22 January 2012

Japan in Germany 7: Oshima (大島, 2010)






“This story makes no sense,” a frustrated German police officer says at the beginning of Lars Henning’s dark tale Oshima (大島, 2010), and asks the Japanese language interpreter to have the haggard and bruised-looking salaryman before him to repeat his story one more time from the beginning.  The man introduces himself as Taburo Oshima and says that he just arrived from Tokyo on business.

The opening credits are positioned over the clouds and a girl’s voice tells us that this is the story of her father, who in October 2002 came to Germany on business with plans of continuing on to the United States.   The tale that he told to the police is the last official record of his existence.  He disappeared without a trace.  The girl mysteriously goes on to explain that while her mother never told her what happened that night, she nevertheless knows what happened that night.

Oshima, played by Japan-born/Germany-raised actor Yuki Iwamoto, arrives in Germany in a haze.  In addition to jet lag, Oshima may be experiencing extreme side effects from the depression medication Opipramol that he consumes on the flight.  He passes out upon arrival at the airport, and is looked after by an airport employee (Hakan Orbeyi).  He somewhat recovers and stumbles out of the baggage retrieval area into the arms of an eager-to-curry-favour German businessman, Herr Kleinschmidt (Devid Striesow), and his interpreter, Frau Izumi (Nina Fog). 

Oshima’s wooziness continues in the car journey to the hotel and over the course of this half hour dramatic short, he passes in and out of consciousness due to a mixture of over-medication, alcohol consumption, and just plain exhaustion.  Oshima seems disinterested in his business dealings with Herr Kleinschmidt and barely even aware of his surroundings for most of the film.  In an off-hand comment to Frau Izumi, which she curiously does not translate to her boss, Oshima reveals that he has lost his entire family in an accident.   Izumi is drawn to him, but at the same time suspicious that this man may not be who he says he is.   Are we witnessing the mental collapse of a salaryman or is there something more going on here?  Oshima’s vision of a white unicorn on the darkened streets of this anonymous German city suggest deeper layers to this man’s story which the viewer must unravel for him/herself.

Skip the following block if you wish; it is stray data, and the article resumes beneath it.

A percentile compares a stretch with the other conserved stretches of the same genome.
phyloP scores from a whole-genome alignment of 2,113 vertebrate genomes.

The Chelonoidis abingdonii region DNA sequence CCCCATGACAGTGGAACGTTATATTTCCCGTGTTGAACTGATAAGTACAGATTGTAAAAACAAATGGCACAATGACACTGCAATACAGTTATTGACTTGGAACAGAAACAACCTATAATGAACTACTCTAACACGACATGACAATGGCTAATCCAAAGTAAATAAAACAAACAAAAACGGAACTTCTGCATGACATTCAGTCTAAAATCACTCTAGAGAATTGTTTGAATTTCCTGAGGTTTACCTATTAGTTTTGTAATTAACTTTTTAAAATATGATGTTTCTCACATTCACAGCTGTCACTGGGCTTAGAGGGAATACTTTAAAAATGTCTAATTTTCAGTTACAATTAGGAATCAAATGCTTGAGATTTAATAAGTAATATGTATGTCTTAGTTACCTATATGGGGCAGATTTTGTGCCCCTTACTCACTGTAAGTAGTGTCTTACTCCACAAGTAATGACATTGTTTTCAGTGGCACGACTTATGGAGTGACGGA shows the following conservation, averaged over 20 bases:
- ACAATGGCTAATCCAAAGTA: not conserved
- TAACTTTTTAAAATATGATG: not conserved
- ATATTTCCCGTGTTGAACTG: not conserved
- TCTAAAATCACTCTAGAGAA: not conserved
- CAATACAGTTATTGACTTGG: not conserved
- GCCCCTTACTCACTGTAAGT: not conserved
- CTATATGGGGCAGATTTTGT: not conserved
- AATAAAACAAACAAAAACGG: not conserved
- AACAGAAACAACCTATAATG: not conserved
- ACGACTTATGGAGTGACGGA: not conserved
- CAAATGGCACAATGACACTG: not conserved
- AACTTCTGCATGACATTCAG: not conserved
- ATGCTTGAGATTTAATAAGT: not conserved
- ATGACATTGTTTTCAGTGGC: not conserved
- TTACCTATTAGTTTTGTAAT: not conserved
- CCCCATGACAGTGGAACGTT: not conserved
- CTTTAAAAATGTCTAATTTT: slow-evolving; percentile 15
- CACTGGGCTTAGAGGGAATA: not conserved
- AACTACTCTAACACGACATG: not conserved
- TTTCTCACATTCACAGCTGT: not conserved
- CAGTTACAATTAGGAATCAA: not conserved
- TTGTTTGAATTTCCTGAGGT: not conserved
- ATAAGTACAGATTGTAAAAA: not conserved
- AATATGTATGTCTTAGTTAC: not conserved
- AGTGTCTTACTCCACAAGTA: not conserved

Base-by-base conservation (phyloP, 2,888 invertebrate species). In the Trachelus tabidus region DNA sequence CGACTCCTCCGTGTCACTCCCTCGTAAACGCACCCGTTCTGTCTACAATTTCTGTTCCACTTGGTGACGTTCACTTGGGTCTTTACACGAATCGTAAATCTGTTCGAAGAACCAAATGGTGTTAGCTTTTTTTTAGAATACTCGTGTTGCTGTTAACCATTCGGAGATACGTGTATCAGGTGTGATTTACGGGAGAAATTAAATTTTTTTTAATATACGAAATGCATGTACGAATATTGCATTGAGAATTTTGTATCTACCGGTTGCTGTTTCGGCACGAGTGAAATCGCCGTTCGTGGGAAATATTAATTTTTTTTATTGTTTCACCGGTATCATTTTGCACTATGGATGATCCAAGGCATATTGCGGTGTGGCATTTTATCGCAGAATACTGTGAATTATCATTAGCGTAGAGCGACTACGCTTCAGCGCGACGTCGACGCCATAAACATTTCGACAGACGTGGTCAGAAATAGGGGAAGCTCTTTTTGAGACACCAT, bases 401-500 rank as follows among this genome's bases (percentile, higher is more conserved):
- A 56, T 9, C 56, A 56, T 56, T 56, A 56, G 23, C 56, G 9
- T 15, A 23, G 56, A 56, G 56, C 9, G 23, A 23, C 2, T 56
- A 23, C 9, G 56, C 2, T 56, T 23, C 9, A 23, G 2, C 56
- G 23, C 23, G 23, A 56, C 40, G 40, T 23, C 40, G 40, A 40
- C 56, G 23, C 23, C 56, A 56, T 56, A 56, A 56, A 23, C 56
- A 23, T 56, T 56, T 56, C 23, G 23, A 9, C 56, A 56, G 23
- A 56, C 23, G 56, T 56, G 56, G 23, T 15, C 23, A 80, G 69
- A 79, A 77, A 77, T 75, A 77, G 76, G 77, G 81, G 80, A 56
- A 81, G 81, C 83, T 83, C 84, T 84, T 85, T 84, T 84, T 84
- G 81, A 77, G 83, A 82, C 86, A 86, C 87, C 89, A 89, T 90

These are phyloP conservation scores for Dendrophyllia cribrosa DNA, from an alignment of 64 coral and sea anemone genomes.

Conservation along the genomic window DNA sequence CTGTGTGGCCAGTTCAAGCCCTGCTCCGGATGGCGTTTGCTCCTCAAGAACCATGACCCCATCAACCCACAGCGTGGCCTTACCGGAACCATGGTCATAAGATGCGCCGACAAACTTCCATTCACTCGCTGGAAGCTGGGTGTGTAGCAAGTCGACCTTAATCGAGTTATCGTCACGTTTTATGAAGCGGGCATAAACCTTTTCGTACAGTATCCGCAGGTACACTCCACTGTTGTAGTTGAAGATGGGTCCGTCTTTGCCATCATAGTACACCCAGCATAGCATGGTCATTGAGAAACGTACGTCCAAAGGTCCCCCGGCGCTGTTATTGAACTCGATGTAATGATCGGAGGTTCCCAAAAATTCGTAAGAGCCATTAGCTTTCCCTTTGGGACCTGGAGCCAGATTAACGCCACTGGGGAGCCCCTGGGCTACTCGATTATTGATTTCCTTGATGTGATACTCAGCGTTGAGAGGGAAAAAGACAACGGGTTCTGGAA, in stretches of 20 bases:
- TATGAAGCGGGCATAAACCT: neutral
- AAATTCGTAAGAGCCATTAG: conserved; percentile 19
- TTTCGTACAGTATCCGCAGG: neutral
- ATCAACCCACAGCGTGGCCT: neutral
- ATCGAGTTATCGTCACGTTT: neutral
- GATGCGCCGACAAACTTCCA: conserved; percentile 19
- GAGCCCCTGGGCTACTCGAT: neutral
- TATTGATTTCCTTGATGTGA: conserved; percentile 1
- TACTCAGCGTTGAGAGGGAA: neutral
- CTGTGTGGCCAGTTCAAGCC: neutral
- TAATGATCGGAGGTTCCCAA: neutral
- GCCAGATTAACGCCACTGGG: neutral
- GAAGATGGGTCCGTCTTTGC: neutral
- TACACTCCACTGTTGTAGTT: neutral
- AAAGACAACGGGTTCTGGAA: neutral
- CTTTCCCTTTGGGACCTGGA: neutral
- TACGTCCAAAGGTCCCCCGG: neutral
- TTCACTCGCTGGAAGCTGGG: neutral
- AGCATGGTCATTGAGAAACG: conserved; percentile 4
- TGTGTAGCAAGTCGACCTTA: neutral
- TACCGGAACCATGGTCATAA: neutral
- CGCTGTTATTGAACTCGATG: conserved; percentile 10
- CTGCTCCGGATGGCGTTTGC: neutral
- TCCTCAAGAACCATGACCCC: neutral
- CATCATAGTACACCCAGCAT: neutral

The ambiguity of the storyline could have been disastrous if not for the sensitive and subtle acting performances of Iwamoto and Fog.  Their faces are very expressive and hint at a deeper emotional story than is implicit in the dialogue and narration.  Lars Henning (b. 1976, Hamburg) is the director of the much acclaimed short Security (2006) which won prizes at the Avanca Film Festival and Lübeck Nordic Film Days.  He pursued a postgraduate degree in television and film at the Academy of Media Arts Cologne (Kunsthochschule für Medien Köln) between 2006 and 2010.  This is his fourth short film.  It is a melancholic tale with beautifully executed transitions.  The cinematographer, Carol Burandt von Kameke, and crew have done a remarkable job of lighting these very dark night scenes with great skill.  Many scenes have a masterful chiaroscuro look. With most young filmmakers today opting to go digital for budgetary reasons, it is a real delight to discover a short film shot beautifully on 35mm funded by cultural institutions.  Oshima is a rare gem that showed on arte before Christmas and at Japan Week in Frankfurt in November.  Looking forward to seeing more work by this director.  


Catherine Munroe Hotes 2012

Credits

director: Lars Henning
screenwriter: Lars Henning
cinematographer: Carol Burandt von Kameke
production company:  Radical Movies  / Kunsthochschule für Medien Köln
producer:  Ulrich Otto
34 minutes / 35mm
shot on location in North Rhine Westphalia

Cast

Yuki Iwamoto                    Taburo Oshima
Nina Fog                            Frau Izumi, the Interpreter
Devid Striesow                    Herr Kleinschmidt, the Businessman
Karolina Porcari                 Laika, exotic Dancer
Hakan Orbeyi                     Momo, man in airport
Jens Wachholz                    Police Officer 1
Markus Haase                    Police Officer 2
Remo Hofer                        Night Porter
Tanja Desen                       Airline Staff
Rosa Bergmann                  Girl with Wings / Naoko / voice over narration
Melanie Kühn                     Exotic Dancer
Pia Passion                         Exotic Dancer
Marie Iguchi                       voice over

Lars Henning Filmography

2005   Koslowski (15‘)
2006   Security (13‘)
2009   Driving Elodie (19‘)
2010   Oshima (35mm, 34‘)


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